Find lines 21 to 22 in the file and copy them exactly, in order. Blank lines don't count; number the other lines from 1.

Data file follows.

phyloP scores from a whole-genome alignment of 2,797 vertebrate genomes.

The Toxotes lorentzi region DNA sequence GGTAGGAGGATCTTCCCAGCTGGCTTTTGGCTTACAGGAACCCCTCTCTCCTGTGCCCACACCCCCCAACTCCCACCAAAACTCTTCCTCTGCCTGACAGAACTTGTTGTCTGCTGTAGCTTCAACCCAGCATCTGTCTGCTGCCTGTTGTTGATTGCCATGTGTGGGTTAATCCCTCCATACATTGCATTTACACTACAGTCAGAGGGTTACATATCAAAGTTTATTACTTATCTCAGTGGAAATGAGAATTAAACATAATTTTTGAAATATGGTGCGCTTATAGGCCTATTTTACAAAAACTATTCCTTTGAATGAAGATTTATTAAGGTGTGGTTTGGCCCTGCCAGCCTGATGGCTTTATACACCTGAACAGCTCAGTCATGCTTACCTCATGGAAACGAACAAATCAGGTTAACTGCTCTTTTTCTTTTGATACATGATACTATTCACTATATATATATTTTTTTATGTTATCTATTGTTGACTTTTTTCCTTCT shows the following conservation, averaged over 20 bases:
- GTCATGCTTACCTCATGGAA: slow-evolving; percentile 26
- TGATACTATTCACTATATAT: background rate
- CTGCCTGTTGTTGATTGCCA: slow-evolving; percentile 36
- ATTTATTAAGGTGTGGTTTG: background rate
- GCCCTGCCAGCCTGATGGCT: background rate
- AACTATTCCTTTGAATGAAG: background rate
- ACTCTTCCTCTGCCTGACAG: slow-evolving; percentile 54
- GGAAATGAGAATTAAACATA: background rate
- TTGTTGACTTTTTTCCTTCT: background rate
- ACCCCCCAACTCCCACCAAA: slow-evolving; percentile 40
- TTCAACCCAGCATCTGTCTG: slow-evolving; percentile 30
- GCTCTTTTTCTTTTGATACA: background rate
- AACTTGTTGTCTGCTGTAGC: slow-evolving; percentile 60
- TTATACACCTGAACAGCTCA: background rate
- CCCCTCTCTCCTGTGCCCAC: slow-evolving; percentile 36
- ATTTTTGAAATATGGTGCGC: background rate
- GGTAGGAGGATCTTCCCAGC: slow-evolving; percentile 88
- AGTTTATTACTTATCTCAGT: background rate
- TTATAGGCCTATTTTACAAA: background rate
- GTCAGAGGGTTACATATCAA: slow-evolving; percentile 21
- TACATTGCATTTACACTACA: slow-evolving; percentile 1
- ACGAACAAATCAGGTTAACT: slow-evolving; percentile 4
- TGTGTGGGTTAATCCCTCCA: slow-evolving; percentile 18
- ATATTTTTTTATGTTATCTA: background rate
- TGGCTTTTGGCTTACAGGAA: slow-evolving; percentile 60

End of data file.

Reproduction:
- TTATAGGCCTATTTTACAAA: background rate
- GTCAGAGGGTTACATATCAA: slow-evolving; percentile 21